Iraq’s main Sunni-backed bloc on Wednesday called on Shiite Prime Minister Nuri al-Maliki to step down if he will not respect a power-sharing agreement amid a festering month-long political row.
Senior members of Iyad Allawi’s Iraqiya bloc, which has largely been boycotting cabinet and parliament for the past month, also mooted the possibility of pulling out of the national unity government, but cited fears of further targeting if they went into opposition.
Ex-premier Allawi, himself a Shiite Muslim, said Maliki needed to lead a “truly participatory” government in which ministers from all factions had a say, or should step aside for another candidate or go for early elections.
He said those were the only options for resolving a political deadlock that has stoked sectarian tensions since it erupted amid the December 18 pullout of US troops from Iraq.
During a meeting of his bloc in Baghdad, Allawi said that while Iraqiya supported oft-mooted talks with its rivals, one of three things must happen if such a conference failed — full implementation of power-sharing, a replacement for Maliki from his electoral bloc or early elections.
Iraqiya, which holds 82 seats in the 325-member parliament, has so far held back from pulling out its nine ministers from the national unity government, although they have been boycotting cabinet meetings.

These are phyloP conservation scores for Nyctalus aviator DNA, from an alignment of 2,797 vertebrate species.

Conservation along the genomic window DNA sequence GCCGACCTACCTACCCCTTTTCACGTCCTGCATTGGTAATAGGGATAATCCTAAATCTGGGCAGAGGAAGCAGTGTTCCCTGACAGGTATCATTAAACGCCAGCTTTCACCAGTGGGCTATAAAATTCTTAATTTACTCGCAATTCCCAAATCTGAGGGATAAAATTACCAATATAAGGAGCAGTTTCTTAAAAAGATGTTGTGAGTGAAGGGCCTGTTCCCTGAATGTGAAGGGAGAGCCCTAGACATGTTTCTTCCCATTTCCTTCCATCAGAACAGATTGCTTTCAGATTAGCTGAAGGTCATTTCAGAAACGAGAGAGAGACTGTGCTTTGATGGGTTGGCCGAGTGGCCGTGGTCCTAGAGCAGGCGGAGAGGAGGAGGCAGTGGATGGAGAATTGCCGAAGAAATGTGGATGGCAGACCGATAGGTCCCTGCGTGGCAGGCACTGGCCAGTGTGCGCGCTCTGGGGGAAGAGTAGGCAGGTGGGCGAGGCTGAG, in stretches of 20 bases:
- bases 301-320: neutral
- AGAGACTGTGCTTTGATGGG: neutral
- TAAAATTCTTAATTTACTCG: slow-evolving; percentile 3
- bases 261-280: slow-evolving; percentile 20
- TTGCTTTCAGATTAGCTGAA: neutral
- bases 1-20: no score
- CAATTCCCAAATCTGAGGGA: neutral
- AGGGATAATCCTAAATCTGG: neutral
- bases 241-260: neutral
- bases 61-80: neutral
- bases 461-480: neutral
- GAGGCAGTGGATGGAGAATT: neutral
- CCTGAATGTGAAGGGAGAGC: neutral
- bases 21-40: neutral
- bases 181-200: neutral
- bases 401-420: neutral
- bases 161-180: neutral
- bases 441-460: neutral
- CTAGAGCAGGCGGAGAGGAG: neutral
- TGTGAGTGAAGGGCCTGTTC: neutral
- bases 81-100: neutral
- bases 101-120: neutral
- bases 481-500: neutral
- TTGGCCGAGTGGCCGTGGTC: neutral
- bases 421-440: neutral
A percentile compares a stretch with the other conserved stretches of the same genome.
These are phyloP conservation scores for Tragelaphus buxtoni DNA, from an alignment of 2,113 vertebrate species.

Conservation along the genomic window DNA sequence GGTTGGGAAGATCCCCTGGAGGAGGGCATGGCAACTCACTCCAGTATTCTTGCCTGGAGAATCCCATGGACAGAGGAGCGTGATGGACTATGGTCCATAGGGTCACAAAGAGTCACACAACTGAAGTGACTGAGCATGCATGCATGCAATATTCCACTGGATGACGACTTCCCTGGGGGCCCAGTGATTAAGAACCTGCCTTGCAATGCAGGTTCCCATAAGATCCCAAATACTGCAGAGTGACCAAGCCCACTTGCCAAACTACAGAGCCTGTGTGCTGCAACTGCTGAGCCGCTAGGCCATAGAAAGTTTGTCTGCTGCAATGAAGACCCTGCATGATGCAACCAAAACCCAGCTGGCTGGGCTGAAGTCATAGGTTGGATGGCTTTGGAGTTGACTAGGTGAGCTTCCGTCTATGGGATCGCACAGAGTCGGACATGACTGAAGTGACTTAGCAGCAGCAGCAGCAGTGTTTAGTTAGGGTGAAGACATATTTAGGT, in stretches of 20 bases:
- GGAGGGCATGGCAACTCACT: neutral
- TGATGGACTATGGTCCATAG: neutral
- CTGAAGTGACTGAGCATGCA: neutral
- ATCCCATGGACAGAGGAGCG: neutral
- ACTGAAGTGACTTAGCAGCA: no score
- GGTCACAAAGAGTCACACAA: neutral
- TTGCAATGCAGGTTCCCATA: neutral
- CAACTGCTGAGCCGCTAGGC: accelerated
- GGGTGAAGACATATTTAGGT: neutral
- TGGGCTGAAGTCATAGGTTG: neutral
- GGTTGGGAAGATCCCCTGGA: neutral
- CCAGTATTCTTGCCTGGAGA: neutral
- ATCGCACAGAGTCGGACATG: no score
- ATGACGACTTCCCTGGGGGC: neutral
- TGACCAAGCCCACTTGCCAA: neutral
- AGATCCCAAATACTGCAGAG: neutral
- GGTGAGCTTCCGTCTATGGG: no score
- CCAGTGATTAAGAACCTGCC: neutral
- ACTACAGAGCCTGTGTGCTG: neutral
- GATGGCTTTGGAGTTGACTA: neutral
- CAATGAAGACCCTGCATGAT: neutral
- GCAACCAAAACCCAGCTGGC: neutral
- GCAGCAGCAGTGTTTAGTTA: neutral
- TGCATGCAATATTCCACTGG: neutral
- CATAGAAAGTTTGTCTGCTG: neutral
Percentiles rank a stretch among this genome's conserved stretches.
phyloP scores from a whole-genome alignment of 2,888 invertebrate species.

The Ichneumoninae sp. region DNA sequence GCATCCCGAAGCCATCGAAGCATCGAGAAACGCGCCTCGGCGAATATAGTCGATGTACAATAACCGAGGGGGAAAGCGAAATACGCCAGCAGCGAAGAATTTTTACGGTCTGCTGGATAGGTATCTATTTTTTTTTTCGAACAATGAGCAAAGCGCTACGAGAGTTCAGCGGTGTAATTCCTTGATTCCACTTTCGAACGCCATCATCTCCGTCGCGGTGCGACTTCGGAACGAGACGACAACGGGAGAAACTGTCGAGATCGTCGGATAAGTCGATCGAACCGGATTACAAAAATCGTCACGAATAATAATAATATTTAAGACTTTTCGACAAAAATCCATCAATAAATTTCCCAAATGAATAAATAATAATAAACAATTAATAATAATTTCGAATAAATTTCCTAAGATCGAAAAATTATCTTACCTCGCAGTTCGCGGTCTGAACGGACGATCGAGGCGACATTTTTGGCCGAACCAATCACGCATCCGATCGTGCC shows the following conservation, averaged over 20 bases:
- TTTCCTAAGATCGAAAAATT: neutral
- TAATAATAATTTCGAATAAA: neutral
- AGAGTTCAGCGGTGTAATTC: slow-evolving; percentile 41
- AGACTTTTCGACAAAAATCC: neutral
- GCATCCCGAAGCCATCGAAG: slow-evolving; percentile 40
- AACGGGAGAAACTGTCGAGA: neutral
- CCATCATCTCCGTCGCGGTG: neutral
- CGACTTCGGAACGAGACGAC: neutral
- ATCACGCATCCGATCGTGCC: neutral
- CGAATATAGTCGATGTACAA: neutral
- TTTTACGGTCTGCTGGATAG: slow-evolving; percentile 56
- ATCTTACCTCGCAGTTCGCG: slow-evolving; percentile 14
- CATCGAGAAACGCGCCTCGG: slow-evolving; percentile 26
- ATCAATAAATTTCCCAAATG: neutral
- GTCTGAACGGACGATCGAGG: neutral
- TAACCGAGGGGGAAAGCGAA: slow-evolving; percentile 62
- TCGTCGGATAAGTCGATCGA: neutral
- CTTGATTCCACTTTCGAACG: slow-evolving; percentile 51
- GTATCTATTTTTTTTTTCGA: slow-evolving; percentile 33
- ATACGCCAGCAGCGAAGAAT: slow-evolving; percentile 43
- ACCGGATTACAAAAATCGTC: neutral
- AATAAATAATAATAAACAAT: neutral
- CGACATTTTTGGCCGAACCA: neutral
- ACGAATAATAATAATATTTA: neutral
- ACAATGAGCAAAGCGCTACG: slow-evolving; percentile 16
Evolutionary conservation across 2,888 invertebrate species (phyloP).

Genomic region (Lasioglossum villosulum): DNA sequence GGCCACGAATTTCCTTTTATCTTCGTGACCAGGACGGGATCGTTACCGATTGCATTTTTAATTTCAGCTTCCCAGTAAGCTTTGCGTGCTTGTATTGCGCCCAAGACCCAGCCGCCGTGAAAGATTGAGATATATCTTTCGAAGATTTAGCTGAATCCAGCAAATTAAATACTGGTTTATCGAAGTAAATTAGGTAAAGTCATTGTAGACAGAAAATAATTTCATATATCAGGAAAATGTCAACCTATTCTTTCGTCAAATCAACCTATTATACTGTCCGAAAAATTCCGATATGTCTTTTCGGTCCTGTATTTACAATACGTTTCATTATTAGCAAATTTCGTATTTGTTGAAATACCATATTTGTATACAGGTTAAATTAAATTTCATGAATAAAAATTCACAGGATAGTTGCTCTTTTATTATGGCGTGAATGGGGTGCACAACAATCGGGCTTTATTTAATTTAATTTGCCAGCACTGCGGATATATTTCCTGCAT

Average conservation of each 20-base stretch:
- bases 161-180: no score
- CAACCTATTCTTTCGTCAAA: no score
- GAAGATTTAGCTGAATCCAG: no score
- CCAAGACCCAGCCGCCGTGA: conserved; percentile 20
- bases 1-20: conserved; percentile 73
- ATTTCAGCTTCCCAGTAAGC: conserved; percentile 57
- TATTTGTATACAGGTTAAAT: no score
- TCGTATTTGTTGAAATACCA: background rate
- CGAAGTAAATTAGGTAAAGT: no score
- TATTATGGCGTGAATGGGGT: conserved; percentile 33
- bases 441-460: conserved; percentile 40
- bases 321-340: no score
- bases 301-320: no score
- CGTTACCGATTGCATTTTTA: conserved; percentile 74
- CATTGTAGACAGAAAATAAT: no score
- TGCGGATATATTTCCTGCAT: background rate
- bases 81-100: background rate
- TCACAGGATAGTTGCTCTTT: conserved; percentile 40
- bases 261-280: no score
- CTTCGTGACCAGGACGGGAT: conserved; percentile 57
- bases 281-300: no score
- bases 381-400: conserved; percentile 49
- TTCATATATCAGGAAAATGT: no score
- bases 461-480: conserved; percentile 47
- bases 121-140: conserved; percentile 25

The bloc won the most seats in March 2010 elections, but was out-manoeuvred by Maliki’s alliance, which eventually formed the government after a prolonged impasse was finally broken in November of that year.
“The problem is that in this country … you cannot work as an opposition because an opposition means that you are going to be accused of … terrorism,” Iraqiya Deputy Prime Minister Saleh al-Mutlak told AFP on the sidelines of the meeting.
“This is the definition of opposition unfortunately.”
Mutlak said Iraqiya would not pull out of government in the short term, but added: “Maybe there will be a time when it will do it. It’s a possibility.”
Maliki has called for Mutlak, a Sunni, to be sacked after he called the premier a dictator “worse than Saddam Hussein.”
Iraqiya spokeswoman Maysoon al-Damaluji said the bloc was “not sure what happens if we turn into the opposition … Opposition means that we will be further targeted. Fabricated accusations will continue to go around; we will have no protection whatsoever.”
The row with Maliki erupted last month when authorities charged Sunni Arab vice president and senior Iraqiya leader Tareq al-Hashemi with running a death squad and Maliki said Mutlak should be fired.
Hashemi, who denies the charges, has been holed up in the autonomous Kurdish region for the duration of the crisis, and Kurdish officials have so far declined to hand him over to Baghdad.
On Tuesday, Iraq’s cabinet clamped down on boycotting ministers by decreeing they could not run their ministries while staying away from its meetings.
The United Nations and the United States have urged calm but their calls for talks involving all of Iraq’s political leaders have so far gone unheeded.
Iraqiya won the largest number of seats in the last election but Allawi, a secular Shiite, was outmanoeuvred for the premiership by Maliki, who struck a deal with another faction to expand his power base.